Symposium Stockholm 2016: Doug Aitken

We speak to the artist about technology, social media and art, and where they all meet

This past weekend saw the tech-savvy city of Stockholm host the second edition of Symposium Stockholm, a “festival of ideas” started by Spotify’s Daniel Ek and founder of At Night Management, Ash Pournouri. As part of the Symposium, the two-day Brilliant Minds conference gathered entrepreneurs, artists and tech creatives to talk about collaborative creativity. Among the speakers were Cool Hunting favorite Doug Aitken, whose work includes “Station to Station,” the film of which was released on iTunes earlier this year. We sat down with the multimedia artist to talk about the merging of art and technology, the power of mythology and his upcoming MOCA show.

How important is technology to your art—is it something you take into consideration when you create your work?

I try to use technology in a way that’s intuitive, and I think it’s always driven by the concept; the concept is the language. The language creates its own directions, its own paths. Every project is different, it’s like a tree system with different branches. There are pieces that use technology—for example, at Seattle Art Museum there’s an entire facade that can sense the viewer. It’s basically a living artwork. It can sense if there’s one person standing there at midnight and if they walk away, the building will change and evolve according to it. It’s one of the things I’m very interested in, this idea that art can become a living system, that an artwork can be something that is changing continuously. I think that’s an early, very interesting area that we can work with now, and one that is a little bit different to the tools we’ve had in the past. So those ideas for me validate technology, they become more interesting, as opposed to something which is just a Disneyfication.

Do you find, when there’s new technology coming out, that you’re quite keen to incorporate it into your art?

It’s not so much that you’re looking at what’s coming out, more that ideas and concepts evolve organically. And, often times, you might have a project you’re working on for several years, until it reaches a point where it kind of goes over the cliff and into some other place. I think the process is very organic, and if you look at technology in a way that’s also organic, it’s a little bit different than the view of it as this hard, cold, machine-driven thing. I believe there’s a lot of room for many subtleties.

For your collaborative projects, is modern technology a good way to find collaborators globally and for people to see the finished pieces?

In the talk right now, I was mentioning how something like Instagram doesn’t need to be a documenting tool. In London (at the Station to Station happening at the Barbican) last summer, we produced a 15-second Instagram film every day of everything that happened that day, and it eventually became a larger, seven-minute film. It was almost like a drip; you were able to make this time-based thing, where after a week you have several minutes that keep growing, so in a sense you have a living film. It’s also a way to project these ideas and concepts, by many different people, into the world. And I think when (technology) is seen like that, it’s a different perspective. Much of what we hear being discussed is just hardcore capitalism and how to use the digital landscape to exploit, and that’s unfortunate, that it so often has to be capitalism that innovates.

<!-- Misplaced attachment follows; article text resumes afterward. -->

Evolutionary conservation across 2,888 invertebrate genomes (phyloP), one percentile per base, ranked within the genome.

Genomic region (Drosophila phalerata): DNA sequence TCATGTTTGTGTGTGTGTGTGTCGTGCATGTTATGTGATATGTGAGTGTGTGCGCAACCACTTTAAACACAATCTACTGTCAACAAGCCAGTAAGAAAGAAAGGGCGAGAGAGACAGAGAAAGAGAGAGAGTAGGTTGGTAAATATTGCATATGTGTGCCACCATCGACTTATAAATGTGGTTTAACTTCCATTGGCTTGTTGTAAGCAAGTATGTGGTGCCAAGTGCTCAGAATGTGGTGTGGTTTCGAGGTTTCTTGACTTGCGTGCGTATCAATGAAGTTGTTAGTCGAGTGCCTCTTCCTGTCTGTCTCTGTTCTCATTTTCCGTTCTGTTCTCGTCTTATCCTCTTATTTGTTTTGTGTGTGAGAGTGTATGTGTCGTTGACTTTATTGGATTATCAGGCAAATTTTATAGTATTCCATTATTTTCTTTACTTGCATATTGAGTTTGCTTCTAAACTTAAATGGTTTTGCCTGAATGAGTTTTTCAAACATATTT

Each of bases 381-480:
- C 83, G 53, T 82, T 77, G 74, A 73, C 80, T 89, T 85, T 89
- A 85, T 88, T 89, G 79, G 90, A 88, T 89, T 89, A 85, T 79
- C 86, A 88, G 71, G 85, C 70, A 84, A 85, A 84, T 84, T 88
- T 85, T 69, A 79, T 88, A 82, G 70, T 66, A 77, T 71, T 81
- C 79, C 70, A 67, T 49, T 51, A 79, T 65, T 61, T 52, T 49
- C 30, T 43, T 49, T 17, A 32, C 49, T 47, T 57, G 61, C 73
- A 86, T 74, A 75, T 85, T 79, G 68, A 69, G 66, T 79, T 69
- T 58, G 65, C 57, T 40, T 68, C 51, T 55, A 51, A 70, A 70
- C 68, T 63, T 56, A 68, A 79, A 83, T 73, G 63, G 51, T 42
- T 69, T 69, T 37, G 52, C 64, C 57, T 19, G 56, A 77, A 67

Would you agree that social media artworks feel less permanent?

That’s OK. When you think about it, some of the most interesting pieces of the twentieth century were performances, happenings, or events. Think of Joseph Beuys’ “I Like America and America Likes Me.” I mean, it’s a seminal work that lasts for a few days and then it’s gone. And a lot of that goes back to the power of mythology—an incredible concept has this friction and energy, and the energy itself creates a story. That story goes viral, whether it’s 200 years ago or 2016.

I’m optimistic about the human condition, the human potential. I’m kind of neutral on technology, I feel like it’s up to us.

I take it that you’re quite optimistic about technology?

I’m optimistic about the human condition, the human potential. I’m kind of neutral on technology, I feel like it’s up to us. We create these things, so our condition and our philosophy will dictate them.

You have a major exhibition opening at MOCA in September, what can we expect to see then?

What we’re trying to do—and it’s a radical departure for a museum—is we’re looking at transforming the museum space into something almost like a film-set, a sound stage, so that the viewer is empowered to explore and navigate on their own, through darkness, and encounter different situations and pieces. There’s some performance art and some physical works, and we’re also doing an artwork that will be under the ocean. It will consist of three enormous kaleidoscopic structures that create ecosystems. You’ll have to swim into them.

Discussion images courtesy of Symposium Stockholm, all others courtesy of Doug Aitken